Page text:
Councilman has trouble with taxes
By Barbara Arntsen
Published in News on April 20, 2005 1:47 PM
A Goldsboro city councilman had to pay Wayne County a $1,000 penalty after writing a bad check to pay his property taxes.
In January, Councilman Chuck Allen sent the county a $15,000 check.
Allen's check bounced, and the county sent it through the bank a second time, thinking there might be a mistake.
"When we receive notification of insufficient funds in the tax office, we run the check through a second time," County Manager Lee Smith said. "Then, if the check still comes in with insufficient funds, we send a certified notice to the person telling them of the worthless check, and the penalty."
Taxes are due in September, but property owners can pay until Dec. 31 without accruing interest. The county begins charging interest for payments received after Jan. 5.
State law says that the penalty for writing a bad check for taxes is $25 or 10 percent of the amount of the check, whichever is greater. The maximum penalty is $1,000.
That penalty is in addition to any criminal fines that would apply to any worthless check charges. No criminal action was taken in the Allen case.
Allen admits that he had trouble meeting his tax obligations and added that the $15,000 payment was one of several he made around the state to satisfy property tax debts.
"I am not an average taxpayer," he said. "I own property in seven counties. My tax bill was more than $100,000."
He said a tough business year made the Wayne County bill a difficult one to handle.
"I just did not have the money to pay all of them, so we made $10,000 to $15,000 payments as we could," he said. "We also paid all the penalties and interest."
The bounced check in Wayne was one of those payments.
'We wrote a check to the county for $15,000. When it hit the bank, the bank had deducted $5,000 for a payment my bookkeeper did not know about," Allen said. "My banker was not in that day, so the check was returned."
Allen said his banker called the next day to report the returned check.
"By then, it was too late, it had already been processed," Allen said.
Allen said he called the county and was told he would have to pay the $1,000 fee.
"I told the girl in the tax office that I was not going to pay that much," he said.
He said he called the county manager, who told him he would reduce the fee to $150. Allen said he had a tax credit, so he did not worry about the fee.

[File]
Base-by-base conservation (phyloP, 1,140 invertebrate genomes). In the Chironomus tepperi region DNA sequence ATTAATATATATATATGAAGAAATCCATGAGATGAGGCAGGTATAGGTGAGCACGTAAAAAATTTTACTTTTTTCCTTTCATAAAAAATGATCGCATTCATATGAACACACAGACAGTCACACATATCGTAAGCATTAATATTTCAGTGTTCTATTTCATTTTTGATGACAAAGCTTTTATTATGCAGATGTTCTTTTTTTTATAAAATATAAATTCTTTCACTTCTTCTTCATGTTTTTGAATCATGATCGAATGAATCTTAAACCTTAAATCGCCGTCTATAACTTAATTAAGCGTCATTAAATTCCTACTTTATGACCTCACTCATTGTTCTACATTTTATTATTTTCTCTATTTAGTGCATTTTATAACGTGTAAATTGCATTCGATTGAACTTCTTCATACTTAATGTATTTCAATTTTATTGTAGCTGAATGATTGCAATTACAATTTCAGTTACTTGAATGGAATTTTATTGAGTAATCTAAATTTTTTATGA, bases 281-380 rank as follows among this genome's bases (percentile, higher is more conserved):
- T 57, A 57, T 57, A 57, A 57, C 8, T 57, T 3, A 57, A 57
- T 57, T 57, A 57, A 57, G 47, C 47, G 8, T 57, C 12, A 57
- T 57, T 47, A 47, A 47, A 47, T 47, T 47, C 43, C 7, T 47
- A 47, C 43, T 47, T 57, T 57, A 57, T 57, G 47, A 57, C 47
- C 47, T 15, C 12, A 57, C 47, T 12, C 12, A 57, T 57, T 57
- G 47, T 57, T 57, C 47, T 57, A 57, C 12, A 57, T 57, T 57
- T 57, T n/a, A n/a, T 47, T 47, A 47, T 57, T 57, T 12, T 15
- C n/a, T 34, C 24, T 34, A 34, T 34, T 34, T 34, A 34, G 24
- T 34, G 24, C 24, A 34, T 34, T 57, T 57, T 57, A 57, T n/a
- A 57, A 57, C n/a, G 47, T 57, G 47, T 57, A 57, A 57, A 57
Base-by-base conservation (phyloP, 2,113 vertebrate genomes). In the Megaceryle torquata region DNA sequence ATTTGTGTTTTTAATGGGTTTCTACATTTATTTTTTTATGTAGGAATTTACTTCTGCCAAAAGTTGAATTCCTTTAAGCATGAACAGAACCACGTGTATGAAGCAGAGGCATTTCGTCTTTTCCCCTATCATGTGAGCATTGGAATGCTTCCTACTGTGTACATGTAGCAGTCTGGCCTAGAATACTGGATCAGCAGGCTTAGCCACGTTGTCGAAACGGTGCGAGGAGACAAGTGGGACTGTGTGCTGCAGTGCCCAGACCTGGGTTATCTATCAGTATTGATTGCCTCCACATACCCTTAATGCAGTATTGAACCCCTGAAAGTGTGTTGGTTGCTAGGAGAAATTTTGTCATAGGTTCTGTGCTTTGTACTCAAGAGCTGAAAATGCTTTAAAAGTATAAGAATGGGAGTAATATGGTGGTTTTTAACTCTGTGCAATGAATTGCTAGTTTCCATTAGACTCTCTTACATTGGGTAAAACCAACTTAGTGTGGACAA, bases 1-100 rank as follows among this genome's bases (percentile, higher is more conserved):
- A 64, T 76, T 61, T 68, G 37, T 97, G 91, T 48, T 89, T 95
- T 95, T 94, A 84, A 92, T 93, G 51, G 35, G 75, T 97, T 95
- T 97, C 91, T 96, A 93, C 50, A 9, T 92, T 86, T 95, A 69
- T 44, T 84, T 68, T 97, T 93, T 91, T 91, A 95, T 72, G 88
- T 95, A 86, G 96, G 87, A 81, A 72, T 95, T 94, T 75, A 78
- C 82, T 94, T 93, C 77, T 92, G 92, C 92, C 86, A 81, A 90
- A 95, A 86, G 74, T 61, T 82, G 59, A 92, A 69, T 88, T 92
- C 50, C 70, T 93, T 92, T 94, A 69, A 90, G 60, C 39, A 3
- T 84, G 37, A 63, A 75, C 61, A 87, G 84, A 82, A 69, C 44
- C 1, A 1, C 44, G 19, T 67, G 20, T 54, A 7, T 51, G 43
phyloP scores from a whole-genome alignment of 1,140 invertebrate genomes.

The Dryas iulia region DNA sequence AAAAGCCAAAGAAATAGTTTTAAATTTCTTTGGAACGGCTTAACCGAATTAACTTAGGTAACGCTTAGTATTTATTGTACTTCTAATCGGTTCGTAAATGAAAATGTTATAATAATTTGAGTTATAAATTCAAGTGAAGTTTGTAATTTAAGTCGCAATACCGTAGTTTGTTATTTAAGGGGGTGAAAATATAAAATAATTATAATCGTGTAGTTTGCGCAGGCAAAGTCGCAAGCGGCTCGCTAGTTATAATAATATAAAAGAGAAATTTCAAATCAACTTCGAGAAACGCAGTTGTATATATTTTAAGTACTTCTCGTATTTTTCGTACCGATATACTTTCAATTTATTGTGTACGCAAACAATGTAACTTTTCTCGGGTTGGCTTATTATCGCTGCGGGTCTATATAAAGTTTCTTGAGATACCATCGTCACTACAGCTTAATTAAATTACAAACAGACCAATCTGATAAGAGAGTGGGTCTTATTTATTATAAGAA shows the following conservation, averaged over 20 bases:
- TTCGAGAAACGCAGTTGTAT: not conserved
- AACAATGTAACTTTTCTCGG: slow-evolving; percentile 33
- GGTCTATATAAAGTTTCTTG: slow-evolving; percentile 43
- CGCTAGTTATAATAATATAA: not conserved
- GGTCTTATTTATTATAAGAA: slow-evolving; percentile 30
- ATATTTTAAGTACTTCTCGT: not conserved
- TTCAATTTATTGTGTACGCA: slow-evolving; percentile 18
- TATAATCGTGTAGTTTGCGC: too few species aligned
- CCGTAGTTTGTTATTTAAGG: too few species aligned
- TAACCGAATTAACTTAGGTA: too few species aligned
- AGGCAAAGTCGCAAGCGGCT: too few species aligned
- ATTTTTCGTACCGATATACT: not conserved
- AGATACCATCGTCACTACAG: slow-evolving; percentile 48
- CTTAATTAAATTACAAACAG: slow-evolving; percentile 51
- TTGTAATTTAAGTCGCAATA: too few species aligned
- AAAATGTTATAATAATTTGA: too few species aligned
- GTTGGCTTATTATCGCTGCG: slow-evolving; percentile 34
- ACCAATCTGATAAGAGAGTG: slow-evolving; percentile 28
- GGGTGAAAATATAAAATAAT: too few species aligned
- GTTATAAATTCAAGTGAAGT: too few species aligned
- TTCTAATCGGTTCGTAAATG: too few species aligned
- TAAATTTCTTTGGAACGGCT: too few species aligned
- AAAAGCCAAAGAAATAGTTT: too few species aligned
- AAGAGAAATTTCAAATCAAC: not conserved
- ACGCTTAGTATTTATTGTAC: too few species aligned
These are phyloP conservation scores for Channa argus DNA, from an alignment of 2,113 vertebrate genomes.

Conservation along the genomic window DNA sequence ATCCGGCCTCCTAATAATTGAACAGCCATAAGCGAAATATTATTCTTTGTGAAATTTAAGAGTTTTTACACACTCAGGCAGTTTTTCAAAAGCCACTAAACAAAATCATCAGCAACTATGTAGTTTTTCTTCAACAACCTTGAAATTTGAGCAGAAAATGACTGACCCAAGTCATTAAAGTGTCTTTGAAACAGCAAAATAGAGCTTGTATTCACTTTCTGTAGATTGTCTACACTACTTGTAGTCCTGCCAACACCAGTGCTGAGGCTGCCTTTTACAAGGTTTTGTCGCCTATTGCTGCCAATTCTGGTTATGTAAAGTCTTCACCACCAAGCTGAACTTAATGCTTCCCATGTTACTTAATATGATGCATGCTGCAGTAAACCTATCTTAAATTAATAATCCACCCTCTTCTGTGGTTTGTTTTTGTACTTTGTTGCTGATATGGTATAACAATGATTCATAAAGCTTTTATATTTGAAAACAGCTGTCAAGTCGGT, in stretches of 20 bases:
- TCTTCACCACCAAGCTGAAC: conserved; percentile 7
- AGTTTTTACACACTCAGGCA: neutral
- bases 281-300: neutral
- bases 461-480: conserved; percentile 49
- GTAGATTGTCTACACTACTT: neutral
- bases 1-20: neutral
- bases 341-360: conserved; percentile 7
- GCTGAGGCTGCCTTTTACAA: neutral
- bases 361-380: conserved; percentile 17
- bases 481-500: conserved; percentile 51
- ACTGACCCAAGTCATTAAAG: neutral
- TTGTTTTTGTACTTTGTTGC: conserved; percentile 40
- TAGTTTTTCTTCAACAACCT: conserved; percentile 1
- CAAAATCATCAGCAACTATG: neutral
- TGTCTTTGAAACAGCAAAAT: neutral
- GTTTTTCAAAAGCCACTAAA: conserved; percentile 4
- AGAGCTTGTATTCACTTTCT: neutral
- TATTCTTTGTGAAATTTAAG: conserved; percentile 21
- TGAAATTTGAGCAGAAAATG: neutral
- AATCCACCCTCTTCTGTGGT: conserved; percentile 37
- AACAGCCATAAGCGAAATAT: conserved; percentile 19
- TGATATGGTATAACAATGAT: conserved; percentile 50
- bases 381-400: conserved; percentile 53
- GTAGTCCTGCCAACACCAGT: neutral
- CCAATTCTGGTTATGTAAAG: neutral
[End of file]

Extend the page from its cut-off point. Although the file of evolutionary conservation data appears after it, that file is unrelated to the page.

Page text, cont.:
But Smith called the next day to rescind the offer after checking with other officials and finding out that he could not make an exception.
Allen said he then paid the full penalty.
Allen said all of his tax obligations, other than $18,000 he still owes the county for business equipment taxes, have been satisfied.
He did not excuse his behavior.
"I did not pay my taxes on time. It is not something I am proud of," Allen said. "I do apologize to my family, friends, constituents and business partners for any embarrassment."
He said he will use the experience as he continues to serve on city council.
"Being a small businessman makes me a better councilman," he said. "I know what it is like to make a payroll on Friday. I understand what it is like to pay taxes, and I know what it is like to struggle through hard times."
Smith said that the county's primary interest is collecting its taxes, and that tax officials normally do not pursue worthless checks by filing criminal charges.
"We have certain remedies that we work on first if we don't get payment or if we get a check for insufficient funds," he said. "If we have the Social Security number, we'll go to get money from bank accounts, or rental proceeds."
Smith said the county also would get its tax payments from the person's federal or state tax refund, if there was one.
He said that when people realize that their bank accounts may be garnished, or as a last resort, that their property may be seized, the payment normally is made.
"That usually helps to get the money in," he said.
Smith said that it was "very unusual" to get bad checks on large accounts.
"We immediately start working on getting our money through the various remedies open to us when it's a large amount," he said. "We go after those first because it has a big impact on the collection rate."
"The process is the same for all people," Smith said. "It's a rarity on tax payments to get a worthless check, especially for a large amount."
According to records in the county tax office, Allen paid more than half of his outstanding $15,000 bill by mid-February. The remainder, plus the $1,000 penalty, was paid on March 28. He had until March 30, or he would have appeared on the delinquent property tax list published in the newspaper April 10.
He also paid almost $305 in interest, on land in both the city and the county.
But Allen still owes the county more than $18,000 in taxes on his business equipment.
State law does not require that counties advertise delinquent taxes for vehicles or business equipment.
A handful of other elected officials within the county owe $300 or less for vehicle taxes, but most of those bills are less than two months overdue.
The county will use every method available to collect that money, Smith said, and interest continues to accrue on any outstanding debt.
The county is serious about tax collection, with last year's collection rate at almost 96 percent. Smith expects the rate to increase this year.
"Everybody is treated the same," he said.
Editor Renee Carey contributed to this story.
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